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Sermon Notes + 3.17.2024

Behold the Man
John 19:1-16
Dr. Tony Chute, Lead PastorOverview: The decision to crucify Jesus rests with Pilate, yet he is reluctant to carry out the punishment due to his inability to verify the charges against Jesus. He attempts to appease the Jewish leaders by using half-measures, having Jesus flogged and allowing the soldiers to beat and mock Him. The Jewish leaders are not willing to accept half-measures for One who has claimed to be the Son of God, so they demand nothing less than crucifixion. When Pilate returns to question Jesus, he finds that Jesus is unwilling to defend Himself against the charges. He reminds Jesus that he holds the power to release or crucify Jesus, to which Jesus instructs Pilate that the power he holds has been given to him from above. Pilate will, therefore, answer for his decision, as will the one who handed him over and those who instigated the crucifixion. Once again, Pilate claims to find no fault in Jesus, but his half-hearted attempt to persuade the crowd results in his acquiescence to their demands. The fact that evil seems to triumph over justice is but one layer of this account, as John reminds us that God is in complete control even when the Son of God is delivered over to be crucified.

01. There is no difference between actively or passively resisting the claims of Jesus, as both result in the same conclusion. Let us be clear about our own confession in light of Jesus’ crucifixion.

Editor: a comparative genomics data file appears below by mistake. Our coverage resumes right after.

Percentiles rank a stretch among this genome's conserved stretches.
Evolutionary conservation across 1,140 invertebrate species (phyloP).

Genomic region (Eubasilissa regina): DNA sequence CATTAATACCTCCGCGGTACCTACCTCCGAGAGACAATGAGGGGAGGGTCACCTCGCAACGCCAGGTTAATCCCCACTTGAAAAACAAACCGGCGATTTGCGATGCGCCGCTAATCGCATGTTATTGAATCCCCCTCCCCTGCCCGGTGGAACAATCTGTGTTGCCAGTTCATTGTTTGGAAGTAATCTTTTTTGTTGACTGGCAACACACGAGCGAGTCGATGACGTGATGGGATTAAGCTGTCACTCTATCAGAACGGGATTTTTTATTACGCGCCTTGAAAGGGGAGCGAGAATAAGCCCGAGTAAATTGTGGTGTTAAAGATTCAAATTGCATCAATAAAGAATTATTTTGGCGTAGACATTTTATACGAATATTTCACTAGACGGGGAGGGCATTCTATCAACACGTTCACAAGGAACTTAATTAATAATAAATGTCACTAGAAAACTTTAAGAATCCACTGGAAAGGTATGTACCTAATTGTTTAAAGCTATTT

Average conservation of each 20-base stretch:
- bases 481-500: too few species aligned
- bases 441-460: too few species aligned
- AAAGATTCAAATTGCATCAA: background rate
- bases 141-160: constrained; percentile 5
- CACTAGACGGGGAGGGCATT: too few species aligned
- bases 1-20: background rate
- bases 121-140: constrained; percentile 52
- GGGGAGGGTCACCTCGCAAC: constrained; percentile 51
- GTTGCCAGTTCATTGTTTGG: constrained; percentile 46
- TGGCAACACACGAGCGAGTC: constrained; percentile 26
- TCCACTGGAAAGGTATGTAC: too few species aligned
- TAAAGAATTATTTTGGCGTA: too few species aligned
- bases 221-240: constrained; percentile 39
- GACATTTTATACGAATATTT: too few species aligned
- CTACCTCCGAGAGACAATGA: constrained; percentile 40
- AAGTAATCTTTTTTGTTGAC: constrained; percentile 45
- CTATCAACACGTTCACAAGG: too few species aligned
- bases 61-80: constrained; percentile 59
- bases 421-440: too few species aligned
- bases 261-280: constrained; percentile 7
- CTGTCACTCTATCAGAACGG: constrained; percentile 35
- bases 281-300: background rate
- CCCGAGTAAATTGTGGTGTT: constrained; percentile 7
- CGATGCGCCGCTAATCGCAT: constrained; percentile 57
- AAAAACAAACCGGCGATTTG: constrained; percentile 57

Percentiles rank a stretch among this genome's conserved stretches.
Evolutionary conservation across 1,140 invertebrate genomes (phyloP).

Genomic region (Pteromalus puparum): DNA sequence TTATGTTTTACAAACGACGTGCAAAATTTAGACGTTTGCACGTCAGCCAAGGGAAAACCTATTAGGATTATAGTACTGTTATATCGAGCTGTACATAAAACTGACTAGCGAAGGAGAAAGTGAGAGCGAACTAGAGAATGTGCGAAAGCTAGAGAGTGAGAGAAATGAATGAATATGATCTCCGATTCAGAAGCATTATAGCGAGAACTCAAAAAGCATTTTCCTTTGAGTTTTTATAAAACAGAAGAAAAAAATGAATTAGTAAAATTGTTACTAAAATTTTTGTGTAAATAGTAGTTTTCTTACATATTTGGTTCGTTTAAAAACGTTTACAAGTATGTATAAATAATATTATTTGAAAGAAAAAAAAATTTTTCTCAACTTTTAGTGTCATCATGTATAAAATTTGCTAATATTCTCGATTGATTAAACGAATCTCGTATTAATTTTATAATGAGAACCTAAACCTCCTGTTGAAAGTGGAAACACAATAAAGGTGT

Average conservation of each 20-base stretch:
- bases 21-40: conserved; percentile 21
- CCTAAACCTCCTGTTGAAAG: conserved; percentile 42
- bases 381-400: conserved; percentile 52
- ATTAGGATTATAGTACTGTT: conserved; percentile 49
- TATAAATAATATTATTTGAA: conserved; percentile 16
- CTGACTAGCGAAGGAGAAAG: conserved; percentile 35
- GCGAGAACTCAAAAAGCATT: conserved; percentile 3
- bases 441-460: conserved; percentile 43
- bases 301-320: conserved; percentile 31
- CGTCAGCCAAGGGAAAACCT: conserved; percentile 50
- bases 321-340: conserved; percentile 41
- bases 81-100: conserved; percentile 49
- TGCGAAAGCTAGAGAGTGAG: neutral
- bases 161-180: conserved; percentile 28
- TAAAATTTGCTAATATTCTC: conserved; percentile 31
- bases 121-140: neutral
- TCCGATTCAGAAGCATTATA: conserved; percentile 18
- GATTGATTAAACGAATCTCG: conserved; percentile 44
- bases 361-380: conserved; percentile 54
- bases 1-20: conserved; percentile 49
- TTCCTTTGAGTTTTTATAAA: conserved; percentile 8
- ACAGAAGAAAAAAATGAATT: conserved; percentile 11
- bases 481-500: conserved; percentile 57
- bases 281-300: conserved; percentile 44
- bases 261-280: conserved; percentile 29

02. There is no power on earth that compares to the power of heaven though both work together. Let us be careful about our own allegiances in light of Jesus’ crucifixion.


1. What was Pilate’s initial conclusion about Jesus in John 18:38? How is this conclusion confirmed in John 19:6? Given these conclusions, what is the purpose of having Jesus flogged and beaten by soldiers? What do Pilate’s actions suggest about his character? What does this episode suggest about the need for character among people in power?

2. What accounts for the mob mentality on display in John 19:6? In what ways do people get caught up in popular opinion today to the extent that they demand justice without proper use of the facts? How does the crowd ultimately persuade Pilate to crucify Jesus?

3. Why does Jesus decline to defend Himself before Pilate? What could Jesus have said in order to convince Pilate to set Himself free? Consider this passage in light of 1 Peter 2:13-25. What example has Jesus set for believers? How willing are you to entrust yourself to Him who judges justly?

4. Consider the words of Pilate in verse 6, “I find no guilt in him.” In what ways is this statement true of the entirety of Jesus’ life? See 2 Corinthians 5:21, Hebrews 4:15, and 1 Peter 2:22 for further insight. How was Jesus fully human and yet without sin? In what way is the sinlessness of Jesus essential for our salvation?

5. Who is really in control in this text—Pilate, the soldiers, the Jewish leaders, the crowds, or Jesus? Consider the words of Jesus—“You would have no authority over me at all unless it were given to you from above.” How do these words give us confidence in today’s world?

For Further Reading: John Piper, Providence (Crossway, 2020).